Aug 25, 2011
T - 2 days...
There's no scenario where we aren't going to get slammed with Irene, but we are about as ready as it gets. Most of the hazards are put in the sheds, which will be crushed by the neighbors loose trees no doubt. A few more things to tie down in the yard Friday evening, but there isn't much else we can do. Luckily, I didn't even have to go to the store, we are set for food and water, propane, lamp oil and all that stuff, we only had to get fuel for the generator. Problem is, is cost $60 for fuel that will run it for only about 2 days, so most likely we'll admit defeat on trying to keep freezers going and instead use the generator sparingly for an hour or so each day so everyone here and our next door neighbors can have showers and flush toilets. We have enough non-perishable food on hand so while losing the freezer contents is sad, it's just a minor inconvenience in the larger picture. Safety and comfort is more important. We've been without power for 10 days before, so I don't expect it will be less than that and if it is, then I'll be happy.
I've got 22 years of weathering hurricanes and Nor'easters out here, so at this point I've got the system down, although I believe this time there are going to be a lot of people out there caught off guard. When did it become "cool" to put people down for preparing and laugh at people stocking up on supplies, roll their eyes when they hear of someone making evacuation plans and make comments like "oh, whatever...it's going to be lame like every other storm"....? I've overheard stuff like this in stores, random hurricane partiers being interviewed on the news, Facebook, you name it, and it really gets to me. Did any of these people even live in this country the past year? Watch any of the horrible weather related events that have taken place? Were they laughing when watching footage of Katrina or Andrew or any of the other horrible things that have taken place around the world? Hey, us "preppers" like to party with the best of them, but we just make sure to secure out families first. So what if we take a few days to tie down our lawn furniture and put away our tomato cages so they won't hit the non-preppers out partying on their deck next door? So what if we do it for every hurricane, even if it doesn't bring the worst? It's easy enough to put the yard back together when the threat is gone. Who do you think the first people are to offer help to others after the storm? Yep, the ones with propane, chainsaws, the cell phone that is actually charged and ready to go... and hey - we are the ones with a generator to power that margarita blender!!!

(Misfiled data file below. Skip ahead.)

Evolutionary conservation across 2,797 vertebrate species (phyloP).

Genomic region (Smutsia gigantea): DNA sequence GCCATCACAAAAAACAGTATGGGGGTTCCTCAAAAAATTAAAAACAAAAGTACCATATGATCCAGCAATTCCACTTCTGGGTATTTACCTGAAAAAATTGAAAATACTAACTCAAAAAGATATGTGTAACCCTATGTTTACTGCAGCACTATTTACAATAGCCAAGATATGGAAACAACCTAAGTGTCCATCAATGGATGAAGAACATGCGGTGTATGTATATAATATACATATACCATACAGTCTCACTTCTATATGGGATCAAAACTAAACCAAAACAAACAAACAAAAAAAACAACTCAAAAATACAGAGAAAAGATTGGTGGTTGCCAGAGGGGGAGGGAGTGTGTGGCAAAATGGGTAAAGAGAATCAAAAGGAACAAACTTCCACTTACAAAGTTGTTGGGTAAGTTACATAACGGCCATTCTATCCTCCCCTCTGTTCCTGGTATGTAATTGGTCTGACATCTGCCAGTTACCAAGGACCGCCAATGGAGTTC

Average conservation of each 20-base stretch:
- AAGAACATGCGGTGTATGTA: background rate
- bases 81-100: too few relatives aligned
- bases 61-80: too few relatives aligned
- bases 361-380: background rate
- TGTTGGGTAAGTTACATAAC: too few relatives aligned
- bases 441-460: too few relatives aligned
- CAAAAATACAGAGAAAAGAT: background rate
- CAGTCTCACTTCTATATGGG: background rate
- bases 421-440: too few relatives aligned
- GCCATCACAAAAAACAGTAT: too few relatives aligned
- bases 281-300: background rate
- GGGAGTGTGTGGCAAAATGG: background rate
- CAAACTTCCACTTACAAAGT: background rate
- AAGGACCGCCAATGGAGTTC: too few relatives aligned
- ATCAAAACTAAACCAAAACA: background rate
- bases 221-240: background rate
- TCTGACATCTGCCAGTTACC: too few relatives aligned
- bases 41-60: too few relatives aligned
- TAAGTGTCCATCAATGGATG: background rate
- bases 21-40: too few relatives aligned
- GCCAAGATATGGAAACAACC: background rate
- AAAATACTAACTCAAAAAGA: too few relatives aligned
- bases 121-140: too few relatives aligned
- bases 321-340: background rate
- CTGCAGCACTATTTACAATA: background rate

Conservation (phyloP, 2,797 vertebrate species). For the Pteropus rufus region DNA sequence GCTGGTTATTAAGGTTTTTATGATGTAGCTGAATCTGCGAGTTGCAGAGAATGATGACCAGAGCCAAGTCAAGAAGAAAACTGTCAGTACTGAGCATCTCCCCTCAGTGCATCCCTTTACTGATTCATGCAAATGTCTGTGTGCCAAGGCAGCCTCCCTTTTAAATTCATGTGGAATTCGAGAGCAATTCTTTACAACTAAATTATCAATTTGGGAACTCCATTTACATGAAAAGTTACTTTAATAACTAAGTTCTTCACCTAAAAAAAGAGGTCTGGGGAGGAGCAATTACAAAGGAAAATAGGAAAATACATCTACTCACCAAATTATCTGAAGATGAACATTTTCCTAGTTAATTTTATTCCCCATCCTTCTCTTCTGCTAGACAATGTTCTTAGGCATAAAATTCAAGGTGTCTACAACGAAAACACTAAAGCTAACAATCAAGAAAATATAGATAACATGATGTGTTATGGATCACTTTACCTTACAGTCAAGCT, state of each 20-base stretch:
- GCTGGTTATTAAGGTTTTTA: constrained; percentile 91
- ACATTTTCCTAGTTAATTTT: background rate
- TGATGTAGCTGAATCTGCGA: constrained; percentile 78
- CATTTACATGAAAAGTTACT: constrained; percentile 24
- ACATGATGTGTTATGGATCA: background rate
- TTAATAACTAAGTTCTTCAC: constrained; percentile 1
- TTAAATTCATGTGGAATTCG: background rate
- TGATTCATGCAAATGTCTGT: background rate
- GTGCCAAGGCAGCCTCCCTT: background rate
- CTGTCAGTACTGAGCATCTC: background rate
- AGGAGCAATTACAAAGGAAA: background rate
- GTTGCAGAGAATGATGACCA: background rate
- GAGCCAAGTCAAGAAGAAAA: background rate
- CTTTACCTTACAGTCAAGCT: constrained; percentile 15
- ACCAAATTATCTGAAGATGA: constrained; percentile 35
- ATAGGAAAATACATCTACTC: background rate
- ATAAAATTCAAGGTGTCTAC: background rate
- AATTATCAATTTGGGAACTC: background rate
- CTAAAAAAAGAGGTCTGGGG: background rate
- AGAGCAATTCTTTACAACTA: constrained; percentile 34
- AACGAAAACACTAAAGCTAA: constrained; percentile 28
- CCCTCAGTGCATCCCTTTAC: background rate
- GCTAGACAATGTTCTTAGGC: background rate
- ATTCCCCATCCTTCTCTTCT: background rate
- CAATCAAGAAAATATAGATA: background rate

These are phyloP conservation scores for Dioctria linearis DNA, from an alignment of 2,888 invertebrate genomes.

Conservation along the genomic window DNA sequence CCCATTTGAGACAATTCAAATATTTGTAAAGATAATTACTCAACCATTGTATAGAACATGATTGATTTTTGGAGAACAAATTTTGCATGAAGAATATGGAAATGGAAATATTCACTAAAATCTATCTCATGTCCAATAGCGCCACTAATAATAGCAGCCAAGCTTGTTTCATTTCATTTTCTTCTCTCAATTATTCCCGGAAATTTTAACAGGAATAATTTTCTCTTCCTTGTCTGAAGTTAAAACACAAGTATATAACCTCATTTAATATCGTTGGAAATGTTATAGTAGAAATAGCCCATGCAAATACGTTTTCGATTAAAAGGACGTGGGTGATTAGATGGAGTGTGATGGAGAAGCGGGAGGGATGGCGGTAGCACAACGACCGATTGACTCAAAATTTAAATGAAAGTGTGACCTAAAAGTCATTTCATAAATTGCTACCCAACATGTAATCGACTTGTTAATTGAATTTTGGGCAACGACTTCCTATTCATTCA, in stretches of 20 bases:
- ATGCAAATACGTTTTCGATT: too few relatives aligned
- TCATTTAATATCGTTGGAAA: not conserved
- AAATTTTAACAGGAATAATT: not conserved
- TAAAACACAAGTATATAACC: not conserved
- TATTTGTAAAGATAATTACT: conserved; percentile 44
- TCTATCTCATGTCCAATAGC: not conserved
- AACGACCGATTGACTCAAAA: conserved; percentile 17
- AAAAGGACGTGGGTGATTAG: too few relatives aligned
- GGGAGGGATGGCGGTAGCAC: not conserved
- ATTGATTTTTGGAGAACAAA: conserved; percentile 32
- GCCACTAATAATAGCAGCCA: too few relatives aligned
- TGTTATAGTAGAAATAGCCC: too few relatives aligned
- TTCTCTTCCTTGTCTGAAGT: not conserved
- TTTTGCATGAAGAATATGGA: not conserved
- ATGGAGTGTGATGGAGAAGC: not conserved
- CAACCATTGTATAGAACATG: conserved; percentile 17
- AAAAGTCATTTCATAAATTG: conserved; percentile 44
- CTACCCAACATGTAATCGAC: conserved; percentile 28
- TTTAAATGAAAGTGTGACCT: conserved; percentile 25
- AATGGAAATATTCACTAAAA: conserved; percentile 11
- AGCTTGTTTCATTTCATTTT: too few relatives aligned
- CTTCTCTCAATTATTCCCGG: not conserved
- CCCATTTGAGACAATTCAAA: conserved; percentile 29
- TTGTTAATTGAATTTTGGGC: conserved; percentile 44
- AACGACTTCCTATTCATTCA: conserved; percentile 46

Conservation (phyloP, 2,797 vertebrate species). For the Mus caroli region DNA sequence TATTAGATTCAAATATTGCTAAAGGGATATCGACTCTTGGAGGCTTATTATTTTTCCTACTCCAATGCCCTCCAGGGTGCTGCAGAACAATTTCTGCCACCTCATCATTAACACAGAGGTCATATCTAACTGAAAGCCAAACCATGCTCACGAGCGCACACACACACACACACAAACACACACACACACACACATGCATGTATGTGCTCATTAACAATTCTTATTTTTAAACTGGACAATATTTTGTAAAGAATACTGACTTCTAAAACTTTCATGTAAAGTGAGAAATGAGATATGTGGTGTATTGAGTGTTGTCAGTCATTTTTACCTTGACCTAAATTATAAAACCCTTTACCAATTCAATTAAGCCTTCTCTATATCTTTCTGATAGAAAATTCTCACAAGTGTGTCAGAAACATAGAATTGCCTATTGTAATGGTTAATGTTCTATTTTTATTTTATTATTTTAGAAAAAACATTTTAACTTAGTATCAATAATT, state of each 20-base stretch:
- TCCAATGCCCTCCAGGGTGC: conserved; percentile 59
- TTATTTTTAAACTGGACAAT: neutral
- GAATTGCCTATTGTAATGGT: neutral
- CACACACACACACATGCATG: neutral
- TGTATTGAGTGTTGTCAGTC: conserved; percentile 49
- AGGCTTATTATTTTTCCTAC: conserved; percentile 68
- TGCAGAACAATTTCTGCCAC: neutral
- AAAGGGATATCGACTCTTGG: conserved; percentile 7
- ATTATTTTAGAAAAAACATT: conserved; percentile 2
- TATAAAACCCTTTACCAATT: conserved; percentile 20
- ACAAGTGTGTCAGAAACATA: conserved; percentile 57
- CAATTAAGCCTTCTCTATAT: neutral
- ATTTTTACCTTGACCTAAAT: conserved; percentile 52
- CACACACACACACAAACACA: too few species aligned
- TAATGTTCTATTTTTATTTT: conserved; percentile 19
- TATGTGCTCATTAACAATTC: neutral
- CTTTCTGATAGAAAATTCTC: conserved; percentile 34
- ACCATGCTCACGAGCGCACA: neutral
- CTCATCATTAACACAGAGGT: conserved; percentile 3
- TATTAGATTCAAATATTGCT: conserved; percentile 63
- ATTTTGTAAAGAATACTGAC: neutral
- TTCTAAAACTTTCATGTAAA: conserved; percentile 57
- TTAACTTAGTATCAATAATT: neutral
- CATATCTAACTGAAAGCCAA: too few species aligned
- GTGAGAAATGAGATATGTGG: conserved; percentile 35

Of course, you all are awesome and never say things like this, but I need to vent! I'm choosing to vent to you since there's a bit of prepper in each one of you, so you "get it"... no? - then let go of that canner, LOL! See?
Look at the amount of tidal water in my area, hence our area's nickname of "Tidewater", VA... if you enlarge it I'm right at about the number "25" to give you an idea...
Another random tip that can only come from having made this mistake before....
...get all that fish and seafood out of your freezer and use it up, losing power certainly won't improve it's quality or make your house smell good LOL...
Completely non-related stuff... dried dill was finally bagged and put away, but I can't really think of anything I use dill seasoning for in winter? :)
Well, I hope to keep checking in right up until the power goes out, which will be sometime Saturday. We lose power when you look at the lines sideways, so there isn't a scenario where we will keep it. The garden is certainly toast, but really does it matter in times like this? I'll be overjoyed if my car's window aren't broken and my roof is intact and my family is safe. Right now there have been no evacuation orders so I think we are good to stay, however if things change the officials need to issue the order tomorrow in order to get everyone out. The roads are a problem here and all the Outer Banks people have to use the same road out that we do, and they definitely have priority, as they will bear the brunt of it. Wow, this time last year we were in Ocracoke - sure glad we aren't now!
Other tips for new-to-hurricane'ers: this is learned from my own experiences - get your cash and fuel NOW. I can't stress this enough. After the storm, if you can even get out of your street (since power lines and debris will be blocking it), you will find there is no cash left in the ATM's to dispense, fuel tanks at the gas station will be empty (and no trucks coming in to refill them), and there will be no ice to be had (if you are lucky you will get a lottery number for "a" bag once you make it to the one store that has an ice delivery - and it will be melted when you get home). The worst part is definitely the aftermath of the storm, not the storm itself. I pulled out what little cash there was in the account, and I will probably bounce the couple of payments that were scheduled to come out on Monday, but hey, desparate times call for desperate measures, right? You have to secure your family first and foremost, and I can't imagine not being able to have the cash to leave if necessary, the other things can be worked out later.
The Navy here is currently moving all the ships out to sea and flying hundreds of aircraft out to greener pastures, so I imagine hubby's phone will be going off like crazy in the coming days as they enter Hurricane Condition. There are many military families here that will be left to weather the storm without their spouses due to the deployments and flight schedules, so keep them in your thoughts, but there's nothing like a Navy wife to keep it all together... LOL of course I'm biased, though!
Back to the laundry I go... then to charge up cameras, phones and the Kindle! Hey, I'm a blogger, so you know I need that camera and have a little "stand out in the hurricane like an idiot" in me LOL!